Most of the problem was due to the light gauge of the metals used, and hasn't been as problematic with the heavier components assembled in a contemporary motorcycle frame. Usually an MC frame is robust enough that it will hold its form well through the repair if it's done right, and the bigger concern becomes one of trying to avoid building a lot of tension into the heat affected area.

  • rider-99

Posted November 13, 2012 - 05:07 PM

#33

Good luck with the crack. I do wish you would call Yamaha Motor Coprporation at (800) 962-7926 and ask to speak to Farris in the product specialist dept. I ask this because she told me that no one before me has had an issue with cracked frames on those year models. I would like to see if she gives you the same answer. Just have your vin number ready. I have taken my bike apart and am just waiting to find a deal on a used frame. Then this puppy will be for sale. It scares the heck outta me that this not far from being broke in half. If I had known that there was a problem with these bikes cracking I may have been inspecting after every ride. After 4 Yamahas I think its time for a change to green. I have some better pics after disassemble. Its very clear that the welds broke right down the middle and then put stress on the other joints/aluminum. You an actually see in the second pic that a rather large part of the weld actually chipped off. Thats tells me that it didnt penetrate at all.
Posted Image
Posted Image

  • sir speedy

Posted November 26, 2012 - 02:07 PM

#34

Rider - 99 -
Here is you solution. New frame for $900.-

http://www.moto-recy...50-YZ450/Detail


Moto on-
Sir Speedy

  • bryce716

Posted November 26, 2012 - 02:46 PM

#35

I found a frame for my 05 crf450 on ebay with 5hrs. on it for 199.00 plus 50.00 shipped.My frame crac ked on the bottom from casing a rock but I've heard of some Hondas cracking on the spars.

  • gbalias

Posted November 26, 2012 - 03:39 PM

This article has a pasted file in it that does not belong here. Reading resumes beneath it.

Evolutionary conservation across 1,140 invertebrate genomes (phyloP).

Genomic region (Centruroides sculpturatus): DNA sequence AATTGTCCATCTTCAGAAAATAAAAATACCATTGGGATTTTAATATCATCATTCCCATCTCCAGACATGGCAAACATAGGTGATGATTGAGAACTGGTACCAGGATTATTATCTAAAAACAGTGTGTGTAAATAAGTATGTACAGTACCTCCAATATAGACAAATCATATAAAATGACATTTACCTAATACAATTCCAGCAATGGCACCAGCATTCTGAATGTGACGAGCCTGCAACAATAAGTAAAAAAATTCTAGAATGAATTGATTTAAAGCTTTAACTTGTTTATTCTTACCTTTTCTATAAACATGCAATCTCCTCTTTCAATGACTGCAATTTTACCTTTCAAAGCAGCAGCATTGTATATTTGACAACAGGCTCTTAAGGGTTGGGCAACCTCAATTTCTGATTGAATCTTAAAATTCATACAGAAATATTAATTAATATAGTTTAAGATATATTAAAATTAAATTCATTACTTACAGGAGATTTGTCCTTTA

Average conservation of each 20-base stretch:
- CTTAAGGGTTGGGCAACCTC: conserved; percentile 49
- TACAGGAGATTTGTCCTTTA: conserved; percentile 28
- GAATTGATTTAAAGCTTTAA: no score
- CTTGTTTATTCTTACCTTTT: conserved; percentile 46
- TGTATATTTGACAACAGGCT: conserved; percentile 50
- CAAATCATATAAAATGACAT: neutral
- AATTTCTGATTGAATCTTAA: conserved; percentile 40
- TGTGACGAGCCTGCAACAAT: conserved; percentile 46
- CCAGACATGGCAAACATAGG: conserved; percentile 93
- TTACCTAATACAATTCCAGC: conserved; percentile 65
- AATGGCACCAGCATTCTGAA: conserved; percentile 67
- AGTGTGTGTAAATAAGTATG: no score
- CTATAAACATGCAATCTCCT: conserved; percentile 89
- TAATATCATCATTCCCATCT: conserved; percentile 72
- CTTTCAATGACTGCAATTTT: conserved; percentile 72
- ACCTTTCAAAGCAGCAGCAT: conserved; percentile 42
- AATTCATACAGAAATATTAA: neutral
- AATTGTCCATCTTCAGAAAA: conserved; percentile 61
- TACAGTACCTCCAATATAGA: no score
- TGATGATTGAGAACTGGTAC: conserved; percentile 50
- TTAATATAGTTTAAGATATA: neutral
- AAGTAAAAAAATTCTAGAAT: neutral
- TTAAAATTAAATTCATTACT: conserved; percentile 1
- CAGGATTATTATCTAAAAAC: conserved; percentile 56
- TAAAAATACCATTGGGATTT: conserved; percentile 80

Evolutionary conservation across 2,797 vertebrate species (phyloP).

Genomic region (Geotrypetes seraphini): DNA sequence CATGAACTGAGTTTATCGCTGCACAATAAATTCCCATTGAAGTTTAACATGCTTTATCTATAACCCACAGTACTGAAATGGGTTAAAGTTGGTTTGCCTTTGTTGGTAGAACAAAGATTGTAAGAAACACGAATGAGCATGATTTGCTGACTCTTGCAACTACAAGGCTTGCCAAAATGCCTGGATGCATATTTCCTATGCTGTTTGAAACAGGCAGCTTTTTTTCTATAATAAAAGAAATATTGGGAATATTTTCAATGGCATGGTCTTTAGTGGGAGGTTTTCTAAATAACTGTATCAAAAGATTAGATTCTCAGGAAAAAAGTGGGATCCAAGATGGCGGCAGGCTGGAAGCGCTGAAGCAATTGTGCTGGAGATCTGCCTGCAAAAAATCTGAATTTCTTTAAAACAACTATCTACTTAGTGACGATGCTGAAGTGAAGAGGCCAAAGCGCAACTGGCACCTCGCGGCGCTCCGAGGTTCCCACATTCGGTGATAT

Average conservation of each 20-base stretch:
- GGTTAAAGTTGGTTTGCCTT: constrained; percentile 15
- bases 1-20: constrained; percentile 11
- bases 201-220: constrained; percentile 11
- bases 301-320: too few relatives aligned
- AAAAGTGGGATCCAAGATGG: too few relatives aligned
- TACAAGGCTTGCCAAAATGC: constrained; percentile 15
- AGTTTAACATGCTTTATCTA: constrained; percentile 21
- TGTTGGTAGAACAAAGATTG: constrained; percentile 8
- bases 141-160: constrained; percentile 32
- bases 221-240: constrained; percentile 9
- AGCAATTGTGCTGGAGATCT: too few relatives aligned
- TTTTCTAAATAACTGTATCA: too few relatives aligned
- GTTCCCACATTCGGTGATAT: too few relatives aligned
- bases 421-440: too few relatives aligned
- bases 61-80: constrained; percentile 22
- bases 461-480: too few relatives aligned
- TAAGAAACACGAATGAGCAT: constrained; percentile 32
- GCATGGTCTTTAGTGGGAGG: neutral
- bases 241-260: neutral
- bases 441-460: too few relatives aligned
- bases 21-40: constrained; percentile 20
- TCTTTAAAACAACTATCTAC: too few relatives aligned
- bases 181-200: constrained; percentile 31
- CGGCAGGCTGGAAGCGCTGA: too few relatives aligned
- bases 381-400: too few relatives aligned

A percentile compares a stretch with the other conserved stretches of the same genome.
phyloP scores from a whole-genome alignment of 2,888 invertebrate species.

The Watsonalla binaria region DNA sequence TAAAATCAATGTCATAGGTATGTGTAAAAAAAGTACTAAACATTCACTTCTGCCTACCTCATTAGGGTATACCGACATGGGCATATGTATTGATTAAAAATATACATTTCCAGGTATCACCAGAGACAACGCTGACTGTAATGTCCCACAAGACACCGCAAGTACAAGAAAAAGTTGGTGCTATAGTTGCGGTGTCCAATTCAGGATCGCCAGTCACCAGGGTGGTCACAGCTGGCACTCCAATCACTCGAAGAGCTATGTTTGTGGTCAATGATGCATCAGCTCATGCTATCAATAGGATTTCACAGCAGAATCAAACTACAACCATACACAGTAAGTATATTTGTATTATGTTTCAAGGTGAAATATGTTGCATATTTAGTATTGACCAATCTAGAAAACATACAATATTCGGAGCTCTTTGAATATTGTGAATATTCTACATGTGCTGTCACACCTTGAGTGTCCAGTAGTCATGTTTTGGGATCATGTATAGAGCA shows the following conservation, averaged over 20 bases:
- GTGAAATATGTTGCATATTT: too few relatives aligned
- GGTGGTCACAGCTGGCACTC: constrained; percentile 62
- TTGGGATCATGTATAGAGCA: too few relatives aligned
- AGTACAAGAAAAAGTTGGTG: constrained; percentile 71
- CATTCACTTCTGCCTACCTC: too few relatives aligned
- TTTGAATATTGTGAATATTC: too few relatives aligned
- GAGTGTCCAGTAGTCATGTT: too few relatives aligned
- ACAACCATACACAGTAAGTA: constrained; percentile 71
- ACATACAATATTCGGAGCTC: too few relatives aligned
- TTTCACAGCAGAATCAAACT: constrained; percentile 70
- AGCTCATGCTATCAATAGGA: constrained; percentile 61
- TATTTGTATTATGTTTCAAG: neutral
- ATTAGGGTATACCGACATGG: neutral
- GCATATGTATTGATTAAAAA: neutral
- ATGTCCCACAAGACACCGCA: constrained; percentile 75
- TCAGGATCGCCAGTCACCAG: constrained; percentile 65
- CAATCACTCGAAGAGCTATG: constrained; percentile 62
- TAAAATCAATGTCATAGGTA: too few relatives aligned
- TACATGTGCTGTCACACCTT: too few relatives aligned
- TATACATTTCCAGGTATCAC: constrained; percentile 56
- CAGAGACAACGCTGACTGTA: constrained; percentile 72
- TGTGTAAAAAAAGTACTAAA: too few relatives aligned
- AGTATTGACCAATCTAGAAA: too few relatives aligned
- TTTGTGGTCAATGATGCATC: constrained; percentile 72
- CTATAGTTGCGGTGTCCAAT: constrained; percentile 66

#36

you will have to preheat the frame real good (theres some controversy on this depending on heat treated or not base material, etc....), clean the ever living heck out of them (deep 'V') and then be sure youre getting 100% penetration. then bury it (play sand, back yard, etc....lol) to allow it to cool over the course of a whole day or two.


rider-99 is correct. the welds on that particular frame are faulty. looking at the way the material had flaked and where the weld bead ends, it tells me the shielding was insufficient at the starting/ending point of that bead or there was foreign material in that area. Im guessing starting point, but just the way the bead shape is so different in that area also dictates something was amiss. some of my job is to troubleshoot welding issues here at work. we do a lot of welding, mostly automatic and with exotics such as inconels, nimonic, stellite, etc. there are a number of factors that weaken welds, but what im seeing here seems to be poor prep and/or faulty equipment. doesnt appear to be a preheat issue as the welds havent separated from the base metal at the connection point.

heck, theres even a chance they were using cheap filler material. with that being said, no amount of prep or good equipment can help that.

my question is why is it black in those areas? on the 2nd pic rider99 posted.....just left and lower of the crack, another black spot. was something rubbing there perhaps?

i also wonder if theres a way to track down the affected VINs and see if theres any connection.

Edited by gbalias, November 26, 2012 - 03:39 PM.


  • TooFast

Posted November 26, 2012 - 08:03 PM

#37

Our bikes are probabally seeing higher loads with bigger jumps, whoops, etc than ever before

Trail ridden bikes may never see the mx/sx loads and not crack like this

However there is some discussion to be had about nitrogen embrittlement on the weld pics - the weld itself and cracks along the bead tell the tale...it's not the frame material away fom the welds that fractured first...when the welds broke the frame cracked between them

the inert gas shielding is supposed to deal with this embrittlement

Edited by TooFast, November 26, 2012 - 08:04 PM.


  • gbalias

Posted November 26, 2012 - 08:56 PM

#38

i know this may be a long shot, but what are you guys (cracked frame folks) using to clean the bike?

some cleaners are known to have adverse effects on certain alloys.

  • KJ790

Posted November 27, 2012 - 05:14 AM

#39

i know this may be a long shot, but what are you guys (cracked frame folks) using to clean the bike?

some cleaners are known to have adverse effects on certain alloys.


That is actually something I was just going to ask. Unfortunately I cannot answer this question because I bought my bike with the cracked frame, I haven't even ridden it yet.

I do know that in my line of work I see small voids in weld hold liquids inside of them on a daily basis. We actually use chromic anodizing to help with this, as that finish is designed to get up inside voids in welds and protect that area better than other forms or anodize. I wonder if these welds are holding soap when the bike is washed, and if the person is using any sort of a causting cleaner it will slowly eat the weld from the inside out.

  • grayracer513

Posted November 27, 2012 - 07:34 AM

#40

I'd call that a huge long shot.